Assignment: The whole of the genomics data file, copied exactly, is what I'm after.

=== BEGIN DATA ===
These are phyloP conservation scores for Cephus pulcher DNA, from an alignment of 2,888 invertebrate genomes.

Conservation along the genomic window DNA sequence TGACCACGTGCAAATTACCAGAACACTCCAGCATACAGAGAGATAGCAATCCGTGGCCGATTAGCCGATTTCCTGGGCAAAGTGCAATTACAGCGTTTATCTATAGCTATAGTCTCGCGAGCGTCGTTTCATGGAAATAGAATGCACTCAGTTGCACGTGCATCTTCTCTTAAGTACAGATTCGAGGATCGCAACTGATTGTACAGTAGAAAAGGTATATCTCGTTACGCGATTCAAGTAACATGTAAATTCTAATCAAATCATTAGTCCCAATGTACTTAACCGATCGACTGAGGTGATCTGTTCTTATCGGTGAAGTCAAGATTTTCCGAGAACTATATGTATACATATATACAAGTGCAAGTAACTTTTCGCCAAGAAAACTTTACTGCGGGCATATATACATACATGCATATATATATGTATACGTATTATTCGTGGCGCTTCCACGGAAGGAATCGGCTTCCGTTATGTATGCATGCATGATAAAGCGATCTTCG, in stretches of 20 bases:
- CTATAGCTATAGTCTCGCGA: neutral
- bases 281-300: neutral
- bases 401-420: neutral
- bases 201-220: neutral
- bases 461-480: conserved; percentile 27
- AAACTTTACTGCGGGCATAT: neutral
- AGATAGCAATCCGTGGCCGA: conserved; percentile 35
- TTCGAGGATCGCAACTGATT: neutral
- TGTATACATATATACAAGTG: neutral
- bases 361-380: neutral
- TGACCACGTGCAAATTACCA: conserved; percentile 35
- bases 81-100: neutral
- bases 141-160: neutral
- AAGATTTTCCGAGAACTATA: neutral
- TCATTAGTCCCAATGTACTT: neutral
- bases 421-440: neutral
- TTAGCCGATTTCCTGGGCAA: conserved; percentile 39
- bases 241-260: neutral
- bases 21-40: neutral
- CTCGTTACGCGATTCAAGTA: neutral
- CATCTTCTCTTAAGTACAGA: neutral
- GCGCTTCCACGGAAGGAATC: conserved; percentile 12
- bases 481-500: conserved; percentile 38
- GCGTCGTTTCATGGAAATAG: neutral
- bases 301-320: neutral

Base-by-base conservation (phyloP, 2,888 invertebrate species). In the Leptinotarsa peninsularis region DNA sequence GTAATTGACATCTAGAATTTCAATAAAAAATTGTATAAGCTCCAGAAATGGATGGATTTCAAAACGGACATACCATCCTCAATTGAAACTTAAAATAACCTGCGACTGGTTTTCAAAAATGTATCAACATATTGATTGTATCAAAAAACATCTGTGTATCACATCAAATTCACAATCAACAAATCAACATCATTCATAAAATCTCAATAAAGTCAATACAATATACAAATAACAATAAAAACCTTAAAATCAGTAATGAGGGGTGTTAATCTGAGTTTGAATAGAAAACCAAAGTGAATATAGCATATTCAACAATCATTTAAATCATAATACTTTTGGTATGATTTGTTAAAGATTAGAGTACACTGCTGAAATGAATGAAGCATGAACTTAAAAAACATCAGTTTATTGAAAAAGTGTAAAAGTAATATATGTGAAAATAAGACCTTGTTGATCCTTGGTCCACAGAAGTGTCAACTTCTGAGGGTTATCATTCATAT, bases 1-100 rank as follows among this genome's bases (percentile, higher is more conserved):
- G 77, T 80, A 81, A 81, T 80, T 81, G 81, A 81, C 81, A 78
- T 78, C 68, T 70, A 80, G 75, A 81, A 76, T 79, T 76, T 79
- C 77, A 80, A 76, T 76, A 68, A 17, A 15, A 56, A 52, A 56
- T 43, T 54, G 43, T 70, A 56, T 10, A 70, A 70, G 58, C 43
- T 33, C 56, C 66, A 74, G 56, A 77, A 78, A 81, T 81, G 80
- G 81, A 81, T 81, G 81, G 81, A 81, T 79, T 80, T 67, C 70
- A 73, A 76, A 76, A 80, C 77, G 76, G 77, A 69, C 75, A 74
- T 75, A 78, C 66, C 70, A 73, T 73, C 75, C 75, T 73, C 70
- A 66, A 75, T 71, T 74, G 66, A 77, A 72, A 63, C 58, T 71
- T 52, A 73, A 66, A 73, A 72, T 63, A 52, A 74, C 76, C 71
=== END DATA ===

These are phyloP conservation scores for Cephus pulcher DNA, from an alignment of 2,888 invertebrate genomes.

Conservation along the genomic window DNA sequence TGACCACGTGCAAATTACCAGAACACTCCAGCATACAGAGAGATAGCAATCCGTGGCCGATTAGCCGATTTCCTGGGCAAAGTGCAATTACAGCGTTTATCTATAGCTATAGTCTCGCGAGCGTCGTTTCATGGAAATAGAATGCACTCAGTTGCACGTGCATCTTCTCTTAAGTACAGATTCGAGGATCGCAACTGATTGTACAGTAGAAAAGGTATATCTCGTTACGCGATTCAAGTAACATGTAAATTCTAATCAAATCATTAGTCCCAATGTACTTAACCGATCGACTGAGGTGATCTGTTCTTATCGGTGAAGTCAAGATTTTCCGAGAACTATATGTATACATATATACAAGTGCAAGTAACTTTTCGCCAAGAAAACTTTACTGCGGGCATATATACATACATGCATATATATATGTATACGTATTATTCGTGGCGCTTCCACGGAAGGAATCGGCTTCCGTTATGTATGCATGCATGATAAAGCGATCTTCG, in stretches of 20 bases:
- CTATAGCTATAGTCTCGCGA: neutral
- bases 281-300: neutral
- bases 401-420: neutral
- bases 201-220: neutral
- bases 461-480: conserved; percentile 27
- AAACTTTACTGCGGGCATAT: neutral
- AGATAGCAATCCGTGGCCGA: conserved; percentile 35
- TTCGAGGATCGCAACTGATT: neutral
- TGTATACATATATACAAGTG: neutral
- bases 361-380: neutral
- TGACCACGTGCAAATTACCA: conserved; percentile 35
- bases 81-100: neutral
- bases 141-160: neutral
- AAGATTTTCCGAGAACTATA: neutral
- TCATTAGTCCCAATGTACTT: neutral
- bases 421-440: neutral
- TTAGCCGATTTCCTGGGCAA: conserved; percentile 39
- bases 241-260: neutral
- bases 21-40: neutral
- CTCGTTACGCGATTCAAGTA: neutral
- CATCTTCTCTTAAGTACAGA: neutral
- GCGCTTCCACGGAAGGAATC: conserved; percentile 12
- bases 481-500: conserved; percentile 38
- GCGTCGTTTCATGGAAATAG: neutral
- bases 301-320: neutral

Base-by-base conservation (phyloP, 2,888 invertebrate species). In the Leptinotarsa peninsularis region DNA sequence GTAATTGACATCTAGAATTTCAATAAAAAATTGTATAAGCTCCAGAAATGGATGGATTTCAAAACGGACATACCATCCTCAATTGAAACTTAAAATAACCTGCGACTGGTTTTCAAAAATGTATCAACATATTGATTGTATCAAAAAACATCTGTGTATCACATCAAATTCACAATCAACAAATCAACATCATTCATAAAATCTCAATAAAGTCAATACAATATACAAATAACAATAAAAACCTTAAAATCAGTAATGAGGGGTGTTAATCTGAGTTTGAATAGAAAACCAAAGTGAATATAGCATATTCAACAATCATTTAAATCATAATACTTTTGGTATGATTTGTTAAAGATTAGAGTACACTGCTGAAATGAATGAAGCATGAACTTAAAAAACATCAGTTTATTGAAAAAGTGTAAAAGTAATATATGTGAAAATAAGACCTTGTTGATCCTTGGTCCACAGAAGTGTCAACTTCTGAGGGTTATCATTCATAT, bases 1-100 rank as follows among this genome's bases (percentile, higher is more conserved):
- G 77, T 80, A 81, A 81, T 80, T 81, G 81, A 81, C 81, A 78
- T 78, C 68, T 70, A 80, G 75, A 81, A 76, T 79, T 76, T 79
- C 77, A 80, A 76, T 76, A 68, A 17, A 15, A 56, A 52, A 56
- T 43, T 54, G 43, T 70, A 56, T 10, A 70, A 70, G 58, C 43
- T 33, C 56, C 66, A 74, G 56, A 77, A 78, A 81, T 81, G 80
- G 81, A 81, T 81, G 81, G 81, A 81, T 79, T 80, T 67, C 70
- A 73, A 76, A 76, A 80, C 77, G 76, G 77, A 69, C 75, A 74
- T 75, A 78, C 66, C 70, A 73, T 73, C 75, C 75, T 73, C 70
- A 66, A 75, T 71, T 74, G 66, A 77, A 72, A 63, C 58, T 71
- T 52, A 73, A 66, A 73, A 72, T 63, A 52, A 74, C 76, C 71